The Adventures of Sherlock Holmes
Contrasting Regions: London and the Countryside Quotes Page 1
How we cite our quotes:
"Let me see," said Holmes, standing at the corner and glancing along the line. "I should like just to remember the order of the houses here. It is a hobby of mine to have an exact knowledge of London. There is Mortimer's, the tobacconist, the little newspaper shop, the Coburg branch of the City and Suburban Bank, the Vegetarian Restaurant, and McFarlane's carriage-building depot" (League.148).
This is a fictional city square that Holmes is investigating in "The Red-Headed League." Yet, Conan Doyle bothers to fill his description of the scene with loads of realistic sounding detail. And there are lots of other locations mentioned, in this story and in others throughout the collection, that are real. Why mix in fictional details with real ones? Why did Doyle fake this London square in particular? And what kind of effects might Conan Doyle be trying to produce for the reader by describing the layout of London streets, train stations, and neighborhoods so precisely?
It was in the latter days of September, and the equinoctial gales had set in with exceptional violence. All day the wind had screamed and the rain had beaten against the windows, so that even here in the heart of great, hand-made London we were forced to raise our minds for the instant from the routine of life and to recognise the presence of those great elemental forces which shriek at mankind through the bars of his civilisation, like untamed beasts in a cage (Orange.3).
Here we're seeing a more general opposition between "great, hand-made London" and nature. So London is like the ultimate thing that mankind can come up with, the ultimate in "civilisation." Where is the countryside in all of this? Does this mean that, implicitly, rural areas have to be less civilized and more "elemental" than London? How might that affect the types of crimes committed in the countryside?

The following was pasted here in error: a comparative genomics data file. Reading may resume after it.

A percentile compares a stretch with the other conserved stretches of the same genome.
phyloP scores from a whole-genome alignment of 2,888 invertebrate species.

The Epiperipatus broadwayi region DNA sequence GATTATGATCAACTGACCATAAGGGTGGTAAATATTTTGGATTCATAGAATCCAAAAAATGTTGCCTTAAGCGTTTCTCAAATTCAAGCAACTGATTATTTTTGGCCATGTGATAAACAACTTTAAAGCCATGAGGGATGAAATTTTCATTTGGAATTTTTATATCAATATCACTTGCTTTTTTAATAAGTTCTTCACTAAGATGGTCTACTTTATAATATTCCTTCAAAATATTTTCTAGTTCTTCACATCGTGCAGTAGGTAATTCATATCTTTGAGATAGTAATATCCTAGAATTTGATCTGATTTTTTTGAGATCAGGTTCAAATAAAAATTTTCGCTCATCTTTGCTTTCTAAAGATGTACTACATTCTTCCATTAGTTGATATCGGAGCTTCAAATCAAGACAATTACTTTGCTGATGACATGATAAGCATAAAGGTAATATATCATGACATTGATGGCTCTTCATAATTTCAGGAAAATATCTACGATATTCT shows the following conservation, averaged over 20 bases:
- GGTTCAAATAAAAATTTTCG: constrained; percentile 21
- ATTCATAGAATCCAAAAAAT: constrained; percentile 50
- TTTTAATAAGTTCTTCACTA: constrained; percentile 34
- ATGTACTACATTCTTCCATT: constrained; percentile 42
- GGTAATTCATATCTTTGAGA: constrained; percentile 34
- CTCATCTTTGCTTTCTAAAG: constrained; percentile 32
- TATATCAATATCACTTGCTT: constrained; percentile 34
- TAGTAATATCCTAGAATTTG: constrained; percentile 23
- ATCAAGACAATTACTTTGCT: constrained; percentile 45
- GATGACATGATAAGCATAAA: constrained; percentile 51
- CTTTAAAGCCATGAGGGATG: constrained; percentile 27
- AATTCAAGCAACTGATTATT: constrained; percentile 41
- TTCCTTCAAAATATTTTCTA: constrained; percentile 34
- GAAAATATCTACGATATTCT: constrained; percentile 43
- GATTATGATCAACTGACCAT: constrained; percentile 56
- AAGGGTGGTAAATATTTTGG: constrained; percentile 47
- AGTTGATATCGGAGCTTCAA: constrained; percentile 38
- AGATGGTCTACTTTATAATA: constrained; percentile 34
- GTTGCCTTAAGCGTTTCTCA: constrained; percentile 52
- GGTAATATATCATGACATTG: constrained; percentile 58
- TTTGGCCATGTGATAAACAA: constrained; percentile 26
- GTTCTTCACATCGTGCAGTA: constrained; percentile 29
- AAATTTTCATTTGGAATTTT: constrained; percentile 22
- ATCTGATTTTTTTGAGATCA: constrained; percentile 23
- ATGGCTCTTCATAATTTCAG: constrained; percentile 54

But there was no great difficulty in the first stage of my adventure. Upper Swandam Lane is a vile alley lurking behind the high wharves which line the north side of the river to the east of London Bridge. Between a slop-shop and a gin-shop, approached by a steep flight of steps leading down to a black gap like the mouth of a cave, I found the den of which I was in search. Ordering my cab to wait, I passed down the steps, worn hollow in the centre by the ceaseless tread of drunken feet, and by the light of a flickering oil-lamp above the door I found the latch and made my way into a long, low room, thick and heavy with the brown opium smoke and terraced with wooden berths, like the forecastle of an emigrant ship" (Identity.14).
This passage demonstrates one of the downsides of London: tons of vices. The steps are "worn hollow […] by the ceaseless tread of drunken feet," or, in other words, this is a gathering place for lushes. And the design of the opium den ("like the forecastle of an emigrant ship") implies scary foreignness intruding on British soil.